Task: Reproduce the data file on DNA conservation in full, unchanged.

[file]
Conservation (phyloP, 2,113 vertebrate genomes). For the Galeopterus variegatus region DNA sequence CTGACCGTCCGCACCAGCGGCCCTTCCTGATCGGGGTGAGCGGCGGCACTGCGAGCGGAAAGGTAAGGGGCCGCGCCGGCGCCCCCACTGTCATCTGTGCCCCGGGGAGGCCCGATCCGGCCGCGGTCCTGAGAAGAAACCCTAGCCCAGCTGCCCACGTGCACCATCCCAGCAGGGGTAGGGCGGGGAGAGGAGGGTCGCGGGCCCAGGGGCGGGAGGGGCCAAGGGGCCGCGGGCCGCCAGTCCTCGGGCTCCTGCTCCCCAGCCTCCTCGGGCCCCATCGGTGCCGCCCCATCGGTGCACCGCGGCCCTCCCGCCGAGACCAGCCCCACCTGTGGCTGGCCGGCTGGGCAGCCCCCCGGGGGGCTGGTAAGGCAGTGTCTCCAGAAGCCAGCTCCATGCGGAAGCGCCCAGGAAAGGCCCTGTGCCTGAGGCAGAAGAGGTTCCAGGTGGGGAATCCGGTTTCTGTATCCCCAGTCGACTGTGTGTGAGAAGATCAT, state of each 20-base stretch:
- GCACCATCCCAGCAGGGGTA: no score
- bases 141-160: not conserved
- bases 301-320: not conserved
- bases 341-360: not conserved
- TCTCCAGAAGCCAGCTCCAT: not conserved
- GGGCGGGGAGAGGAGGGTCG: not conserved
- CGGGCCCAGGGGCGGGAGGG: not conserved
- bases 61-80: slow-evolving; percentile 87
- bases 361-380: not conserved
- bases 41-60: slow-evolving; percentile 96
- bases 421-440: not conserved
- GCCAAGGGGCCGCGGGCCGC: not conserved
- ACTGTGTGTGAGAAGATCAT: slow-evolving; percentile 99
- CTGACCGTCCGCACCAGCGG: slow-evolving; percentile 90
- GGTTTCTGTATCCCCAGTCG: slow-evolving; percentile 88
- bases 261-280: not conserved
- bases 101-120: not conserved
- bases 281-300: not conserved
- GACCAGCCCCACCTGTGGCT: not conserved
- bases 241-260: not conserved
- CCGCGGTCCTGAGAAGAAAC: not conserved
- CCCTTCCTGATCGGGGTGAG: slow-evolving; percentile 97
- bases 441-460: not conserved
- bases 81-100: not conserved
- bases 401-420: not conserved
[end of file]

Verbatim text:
Conservation (phyloP, 2,113 vertebrate genomes). For the Galeopterus variegatus region DNA sequence CTGACCGTCCGCACCAGCGGCCCTTCCTGATCGGGGTGAGCGGCGGCACTGCGAGCGGAAAGGTAAGGGGCCGCGCCGGCGCCCCCACTGTCATCTGTGCCCCGGGGAGGCCCGATCCGGCCGCGGTCCTGAGAAGAAACCCTAGCCCAGCTGCCCACGTGCACCATCCCAGCAGGGGTAGGGCGGGGAGAGGAGGGTCGCGGGCCCAGGGGCGGGAGGGGCCAAGGGGCCGCGGGCCGCCAGTCCTCGGGCTCCTGCTCCCCAGCCTCCTCGGGCCCCATCGGTGCCGCCCCATCGGTGCACCGCGGCCCTCCCGCCGAGACCAGCCCCACCTGTGGCTGGCCGGCTGGGCAGCCCCCCGGGGGGCTGGTAAGGCAGTGTCTCCAGAAGCCAGCTCCATGCGGAAGCGCCCAGGAAAGGCCCTGTGCCTGAGGCAGAAGAGGTTCCAGGTGGGGAATCCGGTTTCTGTATCCCCAGTCGACTGTGTGTGAGAAGATCAT, state of each 20-base stretch:
- GCACCATCCCAGCAGGGGTA: no score
- bases 141-160: not conserved
- bases 301-320: not conserved
- bases 341-360: not conserved
- TCTCCAGAAGCCAGCTCCAT: not conserved
- GGGCGGGGAGAGGAGGGTCG: not conserved
- CGGGCCCAGGGGCGGGAGGG: not conserved
- bases 61-80: slow-evolving; percentile 87
- bases 361-380: not conserved
- bases 41-60: slow-evolving; percentile 96
- bases 421-440: not conserved
- GCCAAGGGGCCGCGGGCCGC: not conserved
- ACTGTGTGTGAGAAGATCAT: slow-evolving; percentile 99
- CTGACCGTCCGCACCAGCGG: slow-evolving; percentile 90
- GGTTTCTGTATCCCCAGTCG: slow-evolving; percentile 88
- bases 261-280: not conserved
- bases 101-120: not conserved
- bases 281-300: not conserved
- GACCAGCCCCACCTGTGGCT: not conserved
- bases 241-260: not conserved
- CCGCGGTCCTGAGAAGAAAC: not conserved
- CCCTTCCTGATCGGGGTGAG: slow-evolving; percentile 97
- bases 441-460: not conserved
- bases 81-100: not conserved
- bases 401-420: not conserved